Publication: Quickwire Issued: Date: 2001-01-30 Reporter: Sapa Editor:

"Auditor-General's Integrity is Intact"

Publication  Quickwire
Date 2001-01-30
Reporter Sapa
Web Link

The Audit Commission on Tuesday said it was satisfied that the integrity of the auditor-general's office had not been compromised or impaired during the furore about the probe into R43-billion arms deal. 

The auditor-general's special review of the arms procurement package has recently been criticised by members of the executive, including Deputy President Jacob Zuma. 

The statutory body - the de facto board of directors of the auditor-general's office - met in Cape Town for four hours as a result of the controversy surrounding the multi-agency investigation. 

It consists of eight MPs and three outside experts, chaired by ANC MP Pallo Jordan. 

Fakie's report found deviations from accepted practice 

The commission was fully briefed by Auditor-General Shauket Fakie about his role in the investigation and on his office's interaction with members of the executive, Jordan said in a statement. 

"The Audit Commission wished publicly to re-affirm its full confidence in the Auditor-General Shauket Fakie and in the Auditor-General's office as led by him. 

"The Audit Commission affirms its commitment to the independence of the Auditor-General's Office, as prescribed by the Constitution, and is satisfied that at no time has the integrity of the Auditor-General's Office been impaired or compromised," Jordan said. 

The commission was also confident that the auditor-general's office would conduct a comprehensive and thorough investigation of the arms deal "consistent with the high performance standards that office has displayed". 

Earlier this month, in a hard-hitting letter to the chair of parliament's public accounts committee (Scopa), Gavin Woods (of the IFP), Zuma accused the committee of misdirecting itself and was also critical of the auditor-general's office. 

Feinstein would not comment about his talk with Doidge 

This followed statements by four senior cabinet ministers that Fakie's special review of the arms deal tabled in parliament was based on misunderstanding and ill-informed and wrong conclusions. 

Defence Minister Mosiuoa Lekota, Finance Minister Trevor Manuel, Trade and Industry Minister Alec Erwin and Public Enterprises Minister Jeff Radebe said the review was not based on all the facts and was "too cursory to do justice" to the issues. 

They claimed the review unjustifiably queried government's integrity, giving no concrete facts suggesting corruption. It also reflected a lack of understanding of the acquisition process.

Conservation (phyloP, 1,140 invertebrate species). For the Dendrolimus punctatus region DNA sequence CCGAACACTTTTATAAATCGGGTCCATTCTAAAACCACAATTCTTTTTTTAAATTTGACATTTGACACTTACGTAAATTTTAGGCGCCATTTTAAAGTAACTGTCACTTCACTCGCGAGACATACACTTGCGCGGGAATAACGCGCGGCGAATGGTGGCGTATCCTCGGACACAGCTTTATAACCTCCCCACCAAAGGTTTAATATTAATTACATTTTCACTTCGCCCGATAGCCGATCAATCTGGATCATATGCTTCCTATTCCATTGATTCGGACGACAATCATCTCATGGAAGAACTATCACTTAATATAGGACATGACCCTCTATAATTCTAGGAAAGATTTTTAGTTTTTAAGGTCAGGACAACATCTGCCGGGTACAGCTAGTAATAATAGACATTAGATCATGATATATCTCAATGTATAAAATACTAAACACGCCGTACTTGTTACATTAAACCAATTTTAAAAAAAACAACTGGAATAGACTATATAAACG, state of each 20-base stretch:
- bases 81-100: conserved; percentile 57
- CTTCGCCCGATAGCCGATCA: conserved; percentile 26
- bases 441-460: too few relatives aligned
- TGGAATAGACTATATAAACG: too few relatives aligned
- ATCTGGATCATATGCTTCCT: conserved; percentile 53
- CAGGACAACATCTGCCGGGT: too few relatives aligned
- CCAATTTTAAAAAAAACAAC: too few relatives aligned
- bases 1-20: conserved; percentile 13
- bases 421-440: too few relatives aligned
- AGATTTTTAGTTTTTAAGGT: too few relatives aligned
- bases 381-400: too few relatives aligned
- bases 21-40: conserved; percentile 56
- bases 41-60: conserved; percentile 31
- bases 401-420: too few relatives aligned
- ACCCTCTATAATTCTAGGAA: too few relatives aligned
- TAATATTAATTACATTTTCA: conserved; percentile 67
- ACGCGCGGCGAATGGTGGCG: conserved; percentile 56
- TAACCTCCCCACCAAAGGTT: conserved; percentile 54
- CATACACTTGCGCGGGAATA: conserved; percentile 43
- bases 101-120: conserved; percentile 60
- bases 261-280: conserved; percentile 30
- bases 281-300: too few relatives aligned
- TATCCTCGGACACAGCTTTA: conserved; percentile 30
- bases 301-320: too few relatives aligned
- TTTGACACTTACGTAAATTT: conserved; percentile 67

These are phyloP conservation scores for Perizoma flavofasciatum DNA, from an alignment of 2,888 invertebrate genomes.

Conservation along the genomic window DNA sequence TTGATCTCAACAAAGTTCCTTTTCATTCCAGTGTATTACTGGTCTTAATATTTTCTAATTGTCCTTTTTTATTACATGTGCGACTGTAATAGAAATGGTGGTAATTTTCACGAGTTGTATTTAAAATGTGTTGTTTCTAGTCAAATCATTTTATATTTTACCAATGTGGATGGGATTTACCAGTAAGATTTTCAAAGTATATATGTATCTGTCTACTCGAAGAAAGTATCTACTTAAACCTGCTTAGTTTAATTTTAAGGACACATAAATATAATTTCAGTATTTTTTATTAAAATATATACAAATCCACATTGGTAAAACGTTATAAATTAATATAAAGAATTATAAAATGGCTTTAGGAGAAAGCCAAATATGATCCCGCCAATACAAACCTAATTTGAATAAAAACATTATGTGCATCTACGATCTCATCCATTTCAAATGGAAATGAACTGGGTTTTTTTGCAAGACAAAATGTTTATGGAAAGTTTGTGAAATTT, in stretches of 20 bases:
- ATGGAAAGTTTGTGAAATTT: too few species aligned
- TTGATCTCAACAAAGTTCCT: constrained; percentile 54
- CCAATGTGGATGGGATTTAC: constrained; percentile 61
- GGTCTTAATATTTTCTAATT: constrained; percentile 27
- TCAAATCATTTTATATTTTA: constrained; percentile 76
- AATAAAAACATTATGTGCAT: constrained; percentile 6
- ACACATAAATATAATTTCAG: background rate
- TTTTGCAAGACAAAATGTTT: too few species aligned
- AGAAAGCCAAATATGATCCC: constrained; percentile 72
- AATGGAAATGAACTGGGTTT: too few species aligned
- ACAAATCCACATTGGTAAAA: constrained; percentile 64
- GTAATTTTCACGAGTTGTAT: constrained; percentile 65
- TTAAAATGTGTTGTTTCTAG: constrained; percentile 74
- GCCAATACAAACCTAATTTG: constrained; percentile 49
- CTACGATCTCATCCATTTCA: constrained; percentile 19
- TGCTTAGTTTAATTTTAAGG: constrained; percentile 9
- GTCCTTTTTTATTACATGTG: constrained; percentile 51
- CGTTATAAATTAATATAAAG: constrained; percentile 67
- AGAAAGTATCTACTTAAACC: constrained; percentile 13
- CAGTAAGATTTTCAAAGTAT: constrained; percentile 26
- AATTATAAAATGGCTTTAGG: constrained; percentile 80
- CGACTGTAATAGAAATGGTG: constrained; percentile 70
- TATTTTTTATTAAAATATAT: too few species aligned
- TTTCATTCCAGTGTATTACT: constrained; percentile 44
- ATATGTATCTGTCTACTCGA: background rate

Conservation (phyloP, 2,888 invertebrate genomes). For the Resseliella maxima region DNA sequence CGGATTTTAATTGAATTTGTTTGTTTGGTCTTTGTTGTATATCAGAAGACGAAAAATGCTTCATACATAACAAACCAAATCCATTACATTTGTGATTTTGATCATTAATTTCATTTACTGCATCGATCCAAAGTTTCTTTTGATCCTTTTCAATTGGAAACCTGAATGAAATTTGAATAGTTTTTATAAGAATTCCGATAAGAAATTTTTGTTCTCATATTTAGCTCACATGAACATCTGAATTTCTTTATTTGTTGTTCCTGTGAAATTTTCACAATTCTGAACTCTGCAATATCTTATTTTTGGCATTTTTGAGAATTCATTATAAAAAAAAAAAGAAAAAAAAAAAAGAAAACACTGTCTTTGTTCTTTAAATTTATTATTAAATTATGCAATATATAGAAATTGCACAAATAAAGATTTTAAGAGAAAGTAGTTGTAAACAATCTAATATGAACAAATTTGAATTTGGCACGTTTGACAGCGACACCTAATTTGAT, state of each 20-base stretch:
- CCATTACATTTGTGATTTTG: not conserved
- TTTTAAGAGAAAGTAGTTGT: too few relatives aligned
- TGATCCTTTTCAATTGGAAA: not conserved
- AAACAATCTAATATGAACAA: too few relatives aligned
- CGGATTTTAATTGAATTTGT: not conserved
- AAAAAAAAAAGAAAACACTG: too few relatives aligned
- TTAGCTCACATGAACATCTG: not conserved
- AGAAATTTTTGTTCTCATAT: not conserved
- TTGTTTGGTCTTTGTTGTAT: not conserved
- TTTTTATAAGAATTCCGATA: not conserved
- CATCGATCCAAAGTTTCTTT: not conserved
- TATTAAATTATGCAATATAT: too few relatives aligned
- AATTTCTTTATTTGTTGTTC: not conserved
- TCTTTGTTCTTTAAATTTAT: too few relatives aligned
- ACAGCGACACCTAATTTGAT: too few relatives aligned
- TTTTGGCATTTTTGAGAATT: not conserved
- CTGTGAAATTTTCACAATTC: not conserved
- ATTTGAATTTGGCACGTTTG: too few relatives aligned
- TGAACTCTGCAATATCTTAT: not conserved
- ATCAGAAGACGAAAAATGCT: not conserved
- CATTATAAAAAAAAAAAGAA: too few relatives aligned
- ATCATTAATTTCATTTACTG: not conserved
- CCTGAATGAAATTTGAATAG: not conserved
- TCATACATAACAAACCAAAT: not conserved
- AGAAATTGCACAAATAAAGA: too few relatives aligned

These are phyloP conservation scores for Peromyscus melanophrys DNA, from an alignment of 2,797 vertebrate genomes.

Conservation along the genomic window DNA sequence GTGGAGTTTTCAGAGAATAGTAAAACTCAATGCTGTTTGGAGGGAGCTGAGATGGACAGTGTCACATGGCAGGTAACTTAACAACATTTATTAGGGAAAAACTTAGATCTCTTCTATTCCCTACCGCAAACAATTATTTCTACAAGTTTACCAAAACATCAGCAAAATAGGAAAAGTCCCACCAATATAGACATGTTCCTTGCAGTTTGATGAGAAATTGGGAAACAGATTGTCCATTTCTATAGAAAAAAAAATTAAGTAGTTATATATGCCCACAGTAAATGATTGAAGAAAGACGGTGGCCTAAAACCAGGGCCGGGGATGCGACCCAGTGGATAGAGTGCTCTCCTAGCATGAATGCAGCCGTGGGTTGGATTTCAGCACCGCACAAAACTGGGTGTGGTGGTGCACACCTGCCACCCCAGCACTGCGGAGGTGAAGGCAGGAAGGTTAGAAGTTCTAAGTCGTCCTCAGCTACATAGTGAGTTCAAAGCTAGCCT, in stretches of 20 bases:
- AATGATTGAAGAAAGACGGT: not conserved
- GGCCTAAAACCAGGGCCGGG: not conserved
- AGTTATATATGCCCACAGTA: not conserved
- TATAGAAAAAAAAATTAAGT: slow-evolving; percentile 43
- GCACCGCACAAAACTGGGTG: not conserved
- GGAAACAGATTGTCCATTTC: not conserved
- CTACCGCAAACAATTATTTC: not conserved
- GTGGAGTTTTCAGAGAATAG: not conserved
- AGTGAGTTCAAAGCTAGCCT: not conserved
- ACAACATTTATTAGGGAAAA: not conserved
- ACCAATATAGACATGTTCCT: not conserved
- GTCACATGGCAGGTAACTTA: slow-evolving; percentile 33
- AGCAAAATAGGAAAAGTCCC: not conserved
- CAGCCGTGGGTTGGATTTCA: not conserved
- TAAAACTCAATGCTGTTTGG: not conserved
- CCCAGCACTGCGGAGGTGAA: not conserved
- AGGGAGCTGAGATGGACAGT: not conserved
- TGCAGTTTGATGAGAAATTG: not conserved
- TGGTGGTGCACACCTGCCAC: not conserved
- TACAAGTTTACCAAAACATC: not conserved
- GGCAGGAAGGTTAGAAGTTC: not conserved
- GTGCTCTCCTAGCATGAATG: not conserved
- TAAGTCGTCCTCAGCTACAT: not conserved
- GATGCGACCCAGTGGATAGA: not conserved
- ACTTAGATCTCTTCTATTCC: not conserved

Fakie's report found there had been material deviations from generally accepted procurement practices and recommended, in the light of the many allegations of possible irregularities in contracts awarded to subcontractors, that a forensic audit be conducted. 

This was denied by the auditor-general's office. 

Some MPs, including the Pan Africanist Congress' Patricia de Lille, said they believed the ministerial attack was unconstitutional. However, this view was not shared by Fakie. 

In terms of the Constitution, all organs of state should protect the independence, impartiality, dignity and effectiveness of Chapter 9 institutions like the A-G, which are state institutions supporting democracy. 

In a statement last week, Fakie stood by his special review. 

He also rejected media reports that he had changed his stance on the involvement of the Heath Special Investigating Unit in the probe. 

Fakie said he had backed Heath's inclusion on the grounds that its skills and experience could add value to the investigation. 

However, the decision to include or exclude Heath was a presidential one and if President Thabo Mbeki rejected the unit, the other agencies would continue. 

Also on Tuesday, a sub-committee of Scopa - tasked with ironing out differences of interpretation within the committee about whether Heath should be included in the probe or not - met briefly in parliament. 

According to Woods, the group met to discuss the agenda for their meeting scheduled for next Wednesday. 

Meanwhile, Andrew Feinstein, an ANC member of parliament, was still considering his future after being sidelined by his party on Monday. 

Speaking after an hour-long meeting with ANC deputy chief whip Geoff Doidge in Parliament, he said: "I am no nearer to a decision". 

On Monday he said he would have to reconsider his position on the committee and parliament. 

This followed the decision by party bosses to replace him with Doidge as chair of the ANC's key study group on public accounts. 

The move has been viewed as another attempt by the executive to take control of the probe Feinstein, along with Woods, drove the committee process. 

Feinstein would not comment about his talk with Doidge, saying only that the deputy chief whip had asked for the meeting. 

With acknowledgement to Sapa and Independent Online.